Unemployed smokers have a harder time finding a job

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Tobacco-Related Disease Research Program

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A new study on smoking and unemployment has found that not only are the unemployed more likely to be smokers, but that tobacco use itself could make job prospects go up in smoke.

The study, published today in JAMA Internal Medicine by lead author Judith Prochaska of the Stanford University School of Medicine, found that unemployed smokers have a significantly harder time finding employment than nonsmokers.

Researchers have long understood that smoking rates among the unemployed are particularly high, but do people smoke because they’re unemployed, or are they unemployed because they smoke?

“All of the previous studies that associated smoking with unemployment were cross-sectional: they only looked at a single point in time. There was no way to tell cause from effect,” said Prochaska.

Prochaska herself did a cross-sectional study that found unemployed job seekers in California were significantly more likely to be smokers than employed Californians.

“This is the first longitudinal study to follow job seekers, half of whom were daily smokers and half of whom were nonsmokers, over the course of a year. Knowing who was a smoker versus a nonsmoker, we wanted to see if the groups differed over time in their success with finding work,” said Prochaska.

Not only did smokers have a harder time finding work in the study, when smokers did find a job, their income was lower than nonsmokers, earning on average $5 less per hour than nonsmokers.

Proving the link

Prochaska’s research was supported by a Community Academic Research Award (CARA) from the California taxpayer-supported Tobacco Related Disease Research Program administered by the University of California. This award mechanism supports collaborative partnerships between an academic investigator and community-based organizations to perform scientific research into tobacco-related issues that are important to Californians.

Prochaska and Amy Rogers, a clinician with years of experience treating smoking among job seekers in Marin County, sought grant funding to do research together in this area. Working with two local employment development departments in the San Francisco Bay Area, their team tracked 131 smokers and 120 nonsmokers seeking employment over the course of a year. At 12 months, smokers were less likely to be employed: only 27 percent of smokers had found a job, compared to 56 percent of nonsmokers.

“We found an absolute difference of roughly 30 percent – that’s sizable,” said Prochaska.

But getting a job relies on many factors, and smoking isn’t the only thing that can affect job seekers’ success.

“The smokers compared to the nonsmokers in our study tended to be men, younger, with less education, poorer overall health, more suburban, often with less stable housing and unreliable transportation,” explained Prochaska.

To account for these factors, Drs. Michael Baiocchi and Eric Daza on the research team ran sophisticated data analyses to equate the groups on key criteria, including time out of work, age, education, race/ethnicity, health status, access to transportation, criminal history, prior alcohol/drug treatment, sex and housing stability. Further, they trimmed the data to remove extreme cases such as smokers who were so different on these variables from nonsmokers that there was no overlap in the distributions.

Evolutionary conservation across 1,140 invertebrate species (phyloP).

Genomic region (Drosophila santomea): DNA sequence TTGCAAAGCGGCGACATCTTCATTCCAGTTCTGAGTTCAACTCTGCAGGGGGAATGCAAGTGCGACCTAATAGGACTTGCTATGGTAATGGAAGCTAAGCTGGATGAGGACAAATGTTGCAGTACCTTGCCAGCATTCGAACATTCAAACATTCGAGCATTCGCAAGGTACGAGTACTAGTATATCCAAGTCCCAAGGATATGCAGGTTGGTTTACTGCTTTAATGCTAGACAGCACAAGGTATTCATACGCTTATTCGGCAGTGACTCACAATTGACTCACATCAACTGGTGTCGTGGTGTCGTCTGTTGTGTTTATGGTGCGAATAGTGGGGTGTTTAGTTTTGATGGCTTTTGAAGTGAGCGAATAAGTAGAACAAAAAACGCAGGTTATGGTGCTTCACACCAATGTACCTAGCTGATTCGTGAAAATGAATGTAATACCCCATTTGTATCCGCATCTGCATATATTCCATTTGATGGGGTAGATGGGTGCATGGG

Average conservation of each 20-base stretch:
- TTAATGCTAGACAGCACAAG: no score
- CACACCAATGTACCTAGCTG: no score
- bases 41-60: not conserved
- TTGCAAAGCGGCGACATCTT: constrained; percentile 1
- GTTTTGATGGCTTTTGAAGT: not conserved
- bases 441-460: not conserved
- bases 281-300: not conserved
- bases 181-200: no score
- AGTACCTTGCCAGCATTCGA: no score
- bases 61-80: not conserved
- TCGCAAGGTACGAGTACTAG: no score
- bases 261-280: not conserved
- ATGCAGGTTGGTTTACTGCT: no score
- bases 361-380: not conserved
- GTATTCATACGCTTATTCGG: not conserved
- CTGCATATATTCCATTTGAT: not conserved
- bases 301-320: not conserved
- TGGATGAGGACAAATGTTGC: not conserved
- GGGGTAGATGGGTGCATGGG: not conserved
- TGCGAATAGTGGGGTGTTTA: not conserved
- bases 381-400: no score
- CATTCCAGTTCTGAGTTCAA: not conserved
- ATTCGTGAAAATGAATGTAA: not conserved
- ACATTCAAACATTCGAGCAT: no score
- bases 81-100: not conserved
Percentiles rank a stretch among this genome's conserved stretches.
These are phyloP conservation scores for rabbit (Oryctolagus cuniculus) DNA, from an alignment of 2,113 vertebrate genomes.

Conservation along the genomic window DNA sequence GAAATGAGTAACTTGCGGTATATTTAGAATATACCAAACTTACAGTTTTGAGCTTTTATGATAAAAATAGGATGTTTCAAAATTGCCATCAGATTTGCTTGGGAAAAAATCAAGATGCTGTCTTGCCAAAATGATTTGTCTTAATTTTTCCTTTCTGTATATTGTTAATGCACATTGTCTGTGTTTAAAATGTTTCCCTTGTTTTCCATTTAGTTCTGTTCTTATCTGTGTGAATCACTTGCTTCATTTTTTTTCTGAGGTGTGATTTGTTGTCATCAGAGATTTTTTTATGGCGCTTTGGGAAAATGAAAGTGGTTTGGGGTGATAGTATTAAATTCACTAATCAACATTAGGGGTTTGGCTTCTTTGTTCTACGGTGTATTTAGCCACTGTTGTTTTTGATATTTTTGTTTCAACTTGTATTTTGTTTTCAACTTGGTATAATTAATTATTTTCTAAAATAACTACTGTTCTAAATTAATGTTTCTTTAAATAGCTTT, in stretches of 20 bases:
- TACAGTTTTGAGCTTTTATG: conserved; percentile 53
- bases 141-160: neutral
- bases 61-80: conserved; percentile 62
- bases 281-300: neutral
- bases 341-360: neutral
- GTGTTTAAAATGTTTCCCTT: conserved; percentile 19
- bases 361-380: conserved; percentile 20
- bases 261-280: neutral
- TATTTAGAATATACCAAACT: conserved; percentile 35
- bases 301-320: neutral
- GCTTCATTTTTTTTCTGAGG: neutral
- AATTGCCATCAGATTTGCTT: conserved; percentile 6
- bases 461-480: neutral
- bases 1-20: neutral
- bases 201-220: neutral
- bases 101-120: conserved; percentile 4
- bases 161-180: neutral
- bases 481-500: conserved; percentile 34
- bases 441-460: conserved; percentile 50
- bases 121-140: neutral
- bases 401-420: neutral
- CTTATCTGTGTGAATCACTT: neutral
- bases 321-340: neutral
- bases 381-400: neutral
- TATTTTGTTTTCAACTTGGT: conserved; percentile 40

“You can think of this as a mathematically precise way of ‘comparing apples to apples.’ The groups we compared weren't smokers in general versus nonsmokers in general” said Baiocchi, an assistant professor of medicine at Stanford University. “We compared smokers who looked nearly identical to nonsmokers.”

The researchers found that the magnitude of effect in job seeking success by smoking status was sizable and significant both in the adjusted and raw analyses with absolute differences of 24 percent to 30 percent in re-employment respectively.

Why don’t smokers get hired?

“Employers may not hire smokers due to concerns about absenteeism or higher healthcare costs,” said Prochaska.

Employers have become increasingly aware that employees who smoke come with additional costs. For private employers in the U.S., an employee who smokes can cost an additional $5,816 per year. It is legal in many U.S. states for employers to forbid tobacco use by employees, and urine testing can be required for job applicants.

From the job seeker side, addiction-associated behavior may also play a role in the difficulty in finding new jobs. Prochaska’s team looked at discretionary spending priorities among the unemployed smokers. Worryingly, tobacco was a higher priority on average than all other options, including food, transportation, cell phone bills, clothing, grooming and medical appointments.

A one-stop shop?

For job seekers, the implications are clear: quitting smoking – or not starting the habit in the first place – can significantly improve your chances of finding a new job. But quitting smoking is difficult, and job seekers may not see the connection between smoking and job hunting.

“This research suggests that employment development departments could be an effective intervention point for helping people stop smoking,” said Prochaska.

Is it a viable strategy? Prochaska’s team is currently looking into this question with a new TRDRP-funded study. This time, in a randomized controlled trial, they are testing whether a smoking intervention increases the chances of finding a job among unemployed smokers.

This research was supported by the Tobacco-Related Disease Research Program, by the National Heart Lung and Blood Institute, by the Agency for Healthcare Research and Quality, and by the Stanford Department of Medicine.